Q&A: Director of Committee to Protect Journalists Discusses Reporter Detentions

About how many journalists are being detained around the world?

We do an annual census of journalists jailed around the world. The last time we did it was in December of 2008 and at that time there were slightly more than 130 journalists in jail around the world. But subsequently there’s been this crackdown in Iran following the disputed elections there and Iran has now become the world’s leading jailer of journalists with 40 journalists in jail and something like 35 of them arrested after the election.

With that increase we are well over 150 journalists in jail all over the world, the vast majority of them, nearly all of them, are journalists working in their own countries imprisoned by their own governments.

How many international journalists are currently being detained?

Usually at any given moment it’s a handful. One that comes to mind is Maziar Bahari, he is the Newsweek correspondent who’s one of the 40 journalists imprisoned in Iran. He’s a dual Canadian-Iranian national and the Iranians don’t recognize dual citizenship at all. But the Canadian government is certainly concerned about his arrest and detention as is Newsweek, his employer.

How was the Euna Lee and Laura Ling case different from detained reporter cases seen in the past?

The fundamental difference is just how repressive and isolated North Korea is. The mere fact that the North Koreans believed that they entered North Korean territory was enough to not only get them arrested, but to get them sentenced to 12 years of hard labor, which is an extraordinarily harsh sentence.

Why was such a high level of diplomatic action necessary?

It’s because there was no other alternative really. A country like North Korea is just not responsive to the same kinds of tactics and pressures that you would normally apply. They are just so isolated from the international community. It seemed like the only way to win the release of these two journalists was to send some kind of envoy and that’s what happened.

Does this case, and North Korea using two reporters to secure a visit from former President Clinton, set a precedent that could be dangerous for reporters?

Journalists are used as bargaining chips in all sorts of situations. It does concern us but it’s the reality that international journalists move around in these dangerous areas and they are vulnerable to this kind of pressure and if they are taken prisoner it’s often precisely what these governments seek-the ability to use these journalists as bargaining chips, and it certainly increases the danger for journalists working in these places.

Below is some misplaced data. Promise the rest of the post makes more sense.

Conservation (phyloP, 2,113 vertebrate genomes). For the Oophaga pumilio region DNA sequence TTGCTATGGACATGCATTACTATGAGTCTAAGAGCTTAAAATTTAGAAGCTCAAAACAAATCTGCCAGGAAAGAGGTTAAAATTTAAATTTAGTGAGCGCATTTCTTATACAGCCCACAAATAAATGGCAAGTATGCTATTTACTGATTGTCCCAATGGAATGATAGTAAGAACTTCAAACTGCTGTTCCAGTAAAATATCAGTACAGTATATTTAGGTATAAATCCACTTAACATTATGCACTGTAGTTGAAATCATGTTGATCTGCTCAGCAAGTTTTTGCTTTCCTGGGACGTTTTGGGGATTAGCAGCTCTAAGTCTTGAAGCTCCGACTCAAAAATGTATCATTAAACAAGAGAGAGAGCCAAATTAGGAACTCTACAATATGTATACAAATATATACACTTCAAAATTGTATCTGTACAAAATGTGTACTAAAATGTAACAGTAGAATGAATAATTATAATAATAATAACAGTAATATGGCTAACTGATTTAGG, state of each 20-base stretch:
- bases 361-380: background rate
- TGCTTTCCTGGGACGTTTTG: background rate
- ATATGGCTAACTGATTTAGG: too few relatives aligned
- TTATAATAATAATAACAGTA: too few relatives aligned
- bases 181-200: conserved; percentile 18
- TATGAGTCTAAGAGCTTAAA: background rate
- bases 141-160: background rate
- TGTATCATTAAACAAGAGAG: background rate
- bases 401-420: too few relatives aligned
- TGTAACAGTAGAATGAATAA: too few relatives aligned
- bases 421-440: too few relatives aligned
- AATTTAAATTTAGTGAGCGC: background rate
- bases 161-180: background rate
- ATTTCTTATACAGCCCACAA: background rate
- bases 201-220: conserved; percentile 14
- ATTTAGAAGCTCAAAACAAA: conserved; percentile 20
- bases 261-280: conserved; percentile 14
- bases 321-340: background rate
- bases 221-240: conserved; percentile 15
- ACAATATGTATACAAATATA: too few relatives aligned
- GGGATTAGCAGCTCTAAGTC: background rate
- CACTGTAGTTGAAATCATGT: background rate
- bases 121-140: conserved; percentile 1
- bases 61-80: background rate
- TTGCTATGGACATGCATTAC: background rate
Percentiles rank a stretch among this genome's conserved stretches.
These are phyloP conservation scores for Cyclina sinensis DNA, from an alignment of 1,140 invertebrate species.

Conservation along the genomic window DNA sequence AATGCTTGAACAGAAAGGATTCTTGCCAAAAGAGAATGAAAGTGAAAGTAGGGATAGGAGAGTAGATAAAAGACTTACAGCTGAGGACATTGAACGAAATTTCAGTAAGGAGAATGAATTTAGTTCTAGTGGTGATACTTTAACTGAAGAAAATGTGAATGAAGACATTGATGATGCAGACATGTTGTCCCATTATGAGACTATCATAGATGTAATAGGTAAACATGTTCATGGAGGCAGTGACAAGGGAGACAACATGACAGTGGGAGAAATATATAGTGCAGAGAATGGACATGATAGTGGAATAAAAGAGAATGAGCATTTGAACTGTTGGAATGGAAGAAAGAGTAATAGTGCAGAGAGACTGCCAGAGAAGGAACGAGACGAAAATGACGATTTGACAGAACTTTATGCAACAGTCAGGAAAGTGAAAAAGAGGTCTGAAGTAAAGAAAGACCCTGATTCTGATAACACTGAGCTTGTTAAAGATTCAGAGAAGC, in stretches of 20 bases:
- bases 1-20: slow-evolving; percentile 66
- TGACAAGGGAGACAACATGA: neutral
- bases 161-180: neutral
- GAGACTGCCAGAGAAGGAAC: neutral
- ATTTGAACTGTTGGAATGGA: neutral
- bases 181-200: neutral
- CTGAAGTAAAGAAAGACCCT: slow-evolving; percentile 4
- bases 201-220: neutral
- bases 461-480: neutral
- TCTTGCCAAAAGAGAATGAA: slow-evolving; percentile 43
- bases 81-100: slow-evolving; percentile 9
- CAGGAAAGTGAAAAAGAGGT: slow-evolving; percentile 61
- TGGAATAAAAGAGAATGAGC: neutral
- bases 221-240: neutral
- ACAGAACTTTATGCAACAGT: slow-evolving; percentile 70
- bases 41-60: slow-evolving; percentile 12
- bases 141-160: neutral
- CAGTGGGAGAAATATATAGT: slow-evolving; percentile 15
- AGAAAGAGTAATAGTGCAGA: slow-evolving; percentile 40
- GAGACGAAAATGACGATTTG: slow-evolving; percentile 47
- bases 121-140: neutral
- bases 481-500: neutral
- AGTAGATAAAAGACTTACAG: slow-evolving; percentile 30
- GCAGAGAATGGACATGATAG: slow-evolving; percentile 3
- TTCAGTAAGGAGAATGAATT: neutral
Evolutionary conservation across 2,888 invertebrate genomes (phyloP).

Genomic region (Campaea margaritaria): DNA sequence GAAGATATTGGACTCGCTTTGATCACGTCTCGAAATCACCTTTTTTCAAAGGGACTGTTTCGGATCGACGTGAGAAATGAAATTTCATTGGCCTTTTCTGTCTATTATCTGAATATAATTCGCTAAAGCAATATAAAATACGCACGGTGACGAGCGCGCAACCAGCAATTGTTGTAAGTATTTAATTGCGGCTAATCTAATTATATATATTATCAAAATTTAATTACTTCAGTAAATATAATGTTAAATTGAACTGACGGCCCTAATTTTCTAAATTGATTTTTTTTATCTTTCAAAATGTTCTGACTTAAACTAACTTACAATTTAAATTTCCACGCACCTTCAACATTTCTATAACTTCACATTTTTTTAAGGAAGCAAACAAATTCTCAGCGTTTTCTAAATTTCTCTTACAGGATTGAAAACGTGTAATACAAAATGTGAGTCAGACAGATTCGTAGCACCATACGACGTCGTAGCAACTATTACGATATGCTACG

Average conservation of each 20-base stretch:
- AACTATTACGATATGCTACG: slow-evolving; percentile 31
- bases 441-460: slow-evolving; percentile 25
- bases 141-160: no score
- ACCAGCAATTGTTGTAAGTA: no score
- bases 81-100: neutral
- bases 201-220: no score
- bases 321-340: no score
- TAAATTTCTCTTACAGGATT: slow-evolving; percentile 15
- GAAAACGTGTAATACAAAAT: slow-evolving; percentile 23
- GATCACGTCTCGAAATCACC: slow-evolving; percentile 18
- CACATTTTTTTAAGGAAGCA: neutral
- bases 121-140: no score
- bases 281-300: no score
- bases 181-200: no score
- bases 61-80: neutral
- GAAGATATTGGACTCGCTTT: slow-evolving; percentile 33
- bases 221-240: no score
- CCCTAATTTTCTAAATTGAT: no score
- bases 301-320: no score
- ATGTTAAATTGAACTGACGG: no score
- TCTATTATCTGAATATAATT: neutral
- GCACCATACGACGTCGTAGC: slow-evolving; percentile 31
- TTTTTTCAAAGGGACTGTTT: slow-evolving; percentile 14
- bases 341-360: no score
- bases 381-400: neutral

Does the U.S. have a policy as to which governments they are willing to negotiate with over detained reporters?

Certainly whenever a journalist is detained by a government, any government, the U.S. seeks to engage that government diplomatically and if they don’t have diplomatic relations, as in the case of Iran or North Korea, they work through what ever avenues are available. For example Lee and Ling were visited by the Swedish ambassador who represents U.S. interests in North Korea, the Swiss have been active in Iran, there are three journalists/hikers currently in Iranian custody there and I believe the Swiss have sought access in representing U.S. interests.

Is there a difference between what domestic journalists are usually arrested for versus foreign journalists?

Usually domestic journalists are arrested on state security charges, or sometimes contempt or criminal defamation, something in violation of domestic law.

Most international journalists, when the governments don’t like what they are doing they are expelled. We saw that in Iran recently where the Iranian government invited the international press to cover the elections, but when the story turned out to be different than the one they expected they told them to leave.

When international journalists are arrested they are usually charged with things like entering the country illegally or in the worst case scenario, espionage.

What are the legal options for journalists when they are detained in foreign countries?

It varies tremendously depending on the country, depending on whether there are actual legal processes that allow them to challenge, in a more or less neutral legal venue. In a place like Cuba, which is just behind China as one of the world’s leading jailers of journalists, the journalists that are in jail there-20 something journalists-were given these show trials.

Most of them were arrested in a broad crackdown in 2003, sentenced to very long prison sentences. They had no opportunity to defend themselves or challenge the charges against them. The best hope there is to highlight those cases to make sure that people around the world are aware of this record and aware that these individuals are in jail, and to confront the Cuban government and to call for their release. We’ve seen that tactic work in some instances.

For journalists arrested within their own country, are their chances of getting released worse?

It’s rare, not unprecedented, but rare, that international journalists are held for a longer period [than several months], but local journalists held in their own countries are held for years. There is a journalist in China, who is the longest held journalist, who I believe has been in jail for about 20 years. So some of these sentences are incredibly long, incredibly harsh and these governments sometimes are determined to see that these journalists serve those long sentences.